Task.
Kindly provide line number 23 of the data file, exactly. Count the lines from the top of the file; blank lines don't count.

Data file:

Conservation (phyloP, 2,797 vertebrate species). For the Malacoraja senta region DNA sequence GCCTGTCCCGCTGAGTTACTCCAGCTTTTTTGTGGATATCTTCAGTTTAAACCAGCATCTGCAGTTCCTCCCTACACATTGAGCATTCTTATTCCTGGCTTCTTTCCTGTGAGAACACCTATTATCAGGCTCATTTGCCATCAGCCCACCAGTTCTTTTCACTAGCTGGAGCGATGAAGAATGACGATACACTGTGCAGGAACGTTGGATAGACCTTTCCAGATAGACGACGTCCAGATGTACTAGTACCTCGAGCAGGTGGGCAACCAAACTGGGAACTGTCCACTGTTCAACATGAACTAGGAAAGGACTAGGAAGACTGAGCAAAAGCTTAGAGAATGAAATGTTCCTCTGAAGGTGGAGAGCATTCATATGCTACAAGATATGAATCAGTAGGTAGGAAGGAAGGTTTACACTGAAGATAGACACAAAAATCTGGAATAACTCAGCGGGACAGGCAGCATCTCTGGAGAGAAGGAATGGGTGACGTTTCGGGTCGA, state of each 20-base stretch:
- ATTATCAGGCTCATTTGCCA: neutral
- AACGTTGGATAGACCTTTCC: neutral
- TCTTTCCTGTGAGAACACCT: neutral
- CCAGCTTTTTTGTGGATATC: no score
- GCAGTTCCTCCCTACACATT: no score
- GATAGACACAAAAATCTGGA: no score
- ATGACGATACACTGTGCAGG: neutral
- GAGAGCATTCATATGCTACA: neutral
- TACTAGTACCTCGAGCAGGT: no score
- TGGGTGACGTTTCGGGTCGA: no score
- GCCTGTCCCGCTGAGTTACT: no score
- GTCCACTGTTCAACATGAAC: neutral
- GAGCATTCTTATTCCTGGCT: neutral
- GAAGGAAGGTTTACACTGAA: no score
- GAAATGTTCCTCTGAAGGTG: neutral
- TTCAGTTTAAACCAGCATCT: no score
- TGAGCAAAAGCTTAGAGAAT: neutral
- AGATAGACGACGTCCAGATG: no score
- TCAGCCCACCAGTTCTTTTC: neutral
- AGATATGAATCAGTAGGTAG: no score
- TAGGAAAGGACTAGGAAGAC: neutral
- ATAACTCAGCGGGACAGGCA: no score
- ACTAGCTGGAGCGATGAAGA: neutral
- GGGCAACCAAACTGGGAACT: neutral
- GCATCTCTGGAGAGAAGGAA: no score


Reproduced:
- ATAACTCAGCGGGACAGGCA: no score